The National Mall in Washington, District of Columbia — The American Northeast (Mid-Atlantic)
Legacy of War
Star-Spangled Banner National Historic Trail
—National Park Service, U.S. Department of the Interior —
Anticipating Baltimore would be next, Americans rallied to its defense. When smoke cleared from the British assault there September 14, Francis Scott Key saw the American flag flying over Fort McHenry. The sign of victory inspired Key to write the "Star-Spangled Banner," immortalizing the flag in words that became America's national anthem.
The flag that represented America's pride and resilience in the War of 1812 is exhibited here—an enduring symbol of the nation's identity and ideals.
In triumph shall wave
O're the Land of the Free,
and the Home of the Brave.
Erected 2014 by National Park Service, U.S. Department of the Interior.
Location. 38° 53.502′ N, 77° 1.804′ Touch for map. The marker is in front of the National Museum of American History on the National Mall. Marker is at or near this postal address: 1300 Constitution Avenue Northwest, Washington DC 20560, United States of America. Touch for directions.
Other nearby markers. At least 8 other markers are within walking distance of this marker. Renovating the Fountain (a few steps from this marker); A National Museum (a few steps from this marker); Public Art for a Modern Museum (a few steps from this marker); Making A Modern Museum (within shouting distance of this marker); From Workers to Environment (about 300 feet away, measured in a direct line); Keeping It Green (about 300 feet away); The Division (about 500 feet away); Our Tax Dollars (about 700 feet away). Touch for a list and map of all markers in The National Mall.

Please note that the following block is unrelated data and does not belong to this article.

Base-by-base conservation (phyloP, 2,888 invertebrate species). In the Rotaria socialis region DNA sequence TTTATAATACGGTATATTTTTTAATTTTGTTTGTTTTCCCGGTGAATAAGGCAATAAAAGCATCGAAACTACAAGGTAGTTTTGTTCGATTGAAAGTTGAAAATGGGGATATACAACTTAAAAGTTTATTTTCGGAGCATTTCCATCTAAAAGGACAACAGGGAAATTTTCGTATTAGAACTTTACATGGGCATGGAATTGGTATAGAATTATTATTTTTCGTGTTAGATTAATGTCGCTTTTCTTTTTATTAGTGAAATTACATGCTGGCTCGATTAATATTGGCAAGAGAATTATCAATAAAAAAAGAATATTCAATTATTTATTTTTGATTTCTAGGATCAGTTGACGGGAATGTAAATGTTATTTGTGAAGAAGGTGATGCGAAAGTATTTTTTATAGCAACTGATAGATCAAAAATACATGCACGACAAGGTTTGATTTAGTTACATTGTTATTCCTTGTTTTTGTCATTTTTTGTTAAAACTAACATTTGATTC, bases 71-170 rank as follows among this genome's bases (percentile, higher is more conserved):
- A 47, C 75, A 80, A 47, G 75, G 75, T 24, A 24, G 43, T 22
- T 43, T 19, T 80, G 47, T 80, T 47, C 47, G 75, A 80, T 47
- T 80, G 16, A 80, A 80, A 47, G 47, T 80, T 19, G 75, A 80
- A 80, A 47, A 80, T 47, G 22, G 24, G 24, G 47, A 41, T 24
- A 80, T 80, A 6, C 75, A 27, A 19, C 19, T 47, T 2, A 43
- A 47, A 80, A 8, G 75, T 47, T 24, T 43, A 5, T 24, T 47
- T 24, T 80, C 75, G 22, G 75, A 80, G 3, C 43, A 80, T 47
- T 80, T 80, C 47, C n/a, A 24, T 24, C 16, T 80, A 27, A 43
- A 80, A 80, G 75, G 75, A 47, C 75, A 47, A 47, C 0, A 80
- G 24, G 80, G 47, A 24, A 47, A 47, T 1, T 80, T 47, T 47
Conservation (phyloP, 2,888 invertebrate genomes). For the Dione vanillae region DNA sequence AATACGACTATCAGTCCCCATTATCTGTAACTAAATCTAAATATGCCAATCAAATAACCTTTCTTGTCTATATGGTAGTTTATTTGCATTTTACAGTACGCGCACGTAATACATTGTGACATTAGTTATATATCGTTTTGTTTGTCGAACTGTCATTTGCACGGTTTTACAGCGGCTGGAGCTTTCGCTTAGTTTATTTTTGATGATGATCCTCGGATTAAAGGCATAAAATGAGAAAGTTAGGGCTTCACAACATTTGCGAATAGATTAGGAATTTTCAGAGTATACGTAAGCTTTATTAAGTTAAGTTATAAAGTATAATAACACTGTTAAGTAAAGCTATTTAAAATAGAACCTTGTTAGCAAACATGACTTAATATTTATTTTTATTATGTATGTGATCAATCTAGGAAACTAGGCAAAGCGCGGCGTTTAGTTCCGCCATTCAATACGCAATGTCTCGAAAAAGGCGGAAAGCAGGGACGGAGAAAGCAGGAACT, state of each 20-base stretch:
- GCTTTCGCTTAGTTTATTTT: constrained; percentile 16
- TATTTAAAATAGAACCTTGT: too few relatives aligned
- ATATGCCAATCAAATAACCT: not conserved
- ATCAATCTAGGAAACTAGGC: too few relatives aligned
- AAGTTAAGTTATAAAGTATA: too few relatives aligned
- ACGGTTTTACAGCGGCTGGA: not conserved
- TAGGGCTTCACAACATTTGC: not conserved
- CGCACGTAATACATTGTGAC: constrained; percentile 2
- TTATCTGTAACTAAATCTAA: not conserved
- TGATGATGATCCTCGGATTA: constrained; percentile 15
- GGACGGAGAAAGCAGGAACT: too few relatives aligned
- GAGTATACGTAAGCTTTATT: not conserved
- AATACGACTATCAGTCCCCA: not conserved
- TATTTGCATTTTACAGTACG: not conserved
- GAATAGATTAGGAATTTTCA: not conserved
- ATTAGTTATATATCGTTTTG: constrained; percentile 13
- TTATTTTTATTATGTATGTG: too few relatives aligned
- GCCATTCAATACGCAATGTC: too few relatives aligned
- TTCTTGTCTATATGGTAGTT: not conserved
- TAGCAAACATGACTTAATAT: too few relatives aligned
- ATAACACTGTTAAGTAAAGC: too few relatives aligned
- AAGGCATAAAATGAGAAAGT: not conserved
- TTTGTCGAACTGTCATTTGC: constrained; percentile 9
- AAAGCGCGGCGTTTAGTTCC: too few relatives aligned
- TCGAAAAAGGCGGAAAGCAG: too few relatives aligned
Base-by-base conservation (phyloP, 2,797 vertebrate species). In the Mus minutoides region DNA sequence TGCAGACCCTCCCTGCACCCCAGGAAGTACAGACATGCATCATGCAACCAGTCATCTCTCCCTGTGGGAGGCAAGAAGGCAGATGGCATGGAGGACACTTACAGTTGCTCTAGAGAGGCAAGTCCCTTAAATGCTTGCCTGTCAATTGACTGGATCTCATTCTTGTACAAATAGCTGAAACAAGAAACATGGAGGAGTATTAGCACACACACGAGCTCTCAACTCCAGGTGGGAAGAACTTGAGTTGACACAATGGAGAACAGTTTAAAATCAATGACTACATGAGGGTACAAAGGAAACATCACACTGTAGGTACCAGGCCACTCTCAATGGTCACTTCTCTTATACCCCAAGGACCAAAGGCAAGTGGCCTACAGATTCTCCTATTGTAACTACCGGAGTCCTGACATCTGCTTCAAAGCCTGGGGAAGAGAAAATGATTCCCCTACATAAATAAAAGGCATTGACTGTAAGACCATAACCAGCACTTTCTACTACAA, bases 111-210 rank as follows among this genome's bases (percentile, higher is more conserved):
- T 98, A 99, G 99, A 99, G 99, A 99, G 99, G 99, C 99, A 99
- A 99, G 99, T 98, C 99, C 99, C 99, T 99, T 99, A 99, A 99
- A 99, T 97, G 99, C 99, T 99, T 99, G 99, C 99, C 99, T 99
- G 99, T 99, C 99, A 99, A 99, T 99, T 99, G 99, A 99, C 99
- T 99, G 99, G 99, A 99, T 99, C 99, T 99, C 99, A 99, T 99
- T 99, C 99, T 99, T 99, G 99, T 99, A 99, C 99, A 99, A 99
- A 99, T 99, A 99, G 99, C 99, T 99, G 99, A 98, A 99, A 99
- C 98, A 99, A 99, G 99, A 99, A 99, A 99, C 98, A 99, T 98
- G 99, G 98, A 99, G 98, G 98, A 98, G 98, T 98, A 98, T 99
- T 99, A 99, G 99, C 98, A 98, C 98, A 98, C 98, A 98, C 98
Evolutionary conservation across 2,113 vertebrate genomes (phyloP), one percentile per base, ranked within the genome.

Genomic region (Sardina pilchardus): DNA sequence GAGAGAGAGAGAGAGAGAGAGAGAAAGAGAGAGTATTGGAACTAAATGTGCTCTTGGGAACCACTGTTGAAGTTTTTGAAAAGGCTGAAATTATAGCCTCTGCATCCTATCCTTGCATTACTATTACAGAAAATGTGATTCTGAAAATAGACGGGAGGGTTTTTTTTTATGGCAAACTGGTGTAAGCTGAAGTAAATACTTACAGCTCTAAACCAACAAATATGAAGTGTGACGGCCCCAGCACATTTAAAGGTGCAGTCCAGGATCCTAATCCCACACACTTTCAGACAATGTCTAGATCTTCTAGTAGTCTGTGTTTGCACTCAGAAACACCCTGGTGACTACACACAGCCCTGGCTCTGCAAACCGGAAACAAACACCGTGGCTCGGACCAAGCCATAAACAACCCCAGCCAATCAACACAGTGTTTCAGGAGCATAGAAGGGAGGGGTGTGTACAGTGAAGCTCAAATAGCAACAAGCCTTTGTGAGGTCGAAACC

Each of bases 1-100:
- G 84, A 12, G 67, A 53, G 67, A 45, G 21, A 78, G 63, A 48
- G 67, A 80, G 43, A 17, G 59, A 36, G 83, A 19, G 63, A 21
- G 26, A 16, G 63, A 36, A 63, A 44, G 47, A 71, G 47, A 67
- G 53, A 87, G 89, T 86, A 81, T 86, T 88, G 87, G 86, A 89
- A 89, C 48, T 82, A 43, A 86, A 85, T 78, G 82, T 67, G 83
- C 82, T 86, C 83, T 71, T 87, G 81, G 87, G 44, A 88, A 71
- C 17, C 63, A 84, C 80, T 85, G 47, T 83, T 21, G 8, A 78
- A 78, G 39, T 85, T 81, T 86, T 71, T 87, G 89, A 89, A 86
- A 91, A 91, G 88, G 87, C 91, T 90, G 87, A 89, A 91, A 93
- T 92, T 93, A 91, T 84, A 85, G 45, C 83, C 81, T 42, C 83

Categories. • War of 1812 •
Credits. This page was last revised on June 16, 2019. This page originally submitted on June 30, 2014, by Allen C. Browne of Silver Spring, Maryland. This page has been viewed 423 times since then and 11 times this year. Photos: 1, 2, 3, 4, 5, 6. submitted on June 30, 2014, by Allen C. Browne of Silver Spring, Maryland. • Bill Pfingsten was the editor who published this page.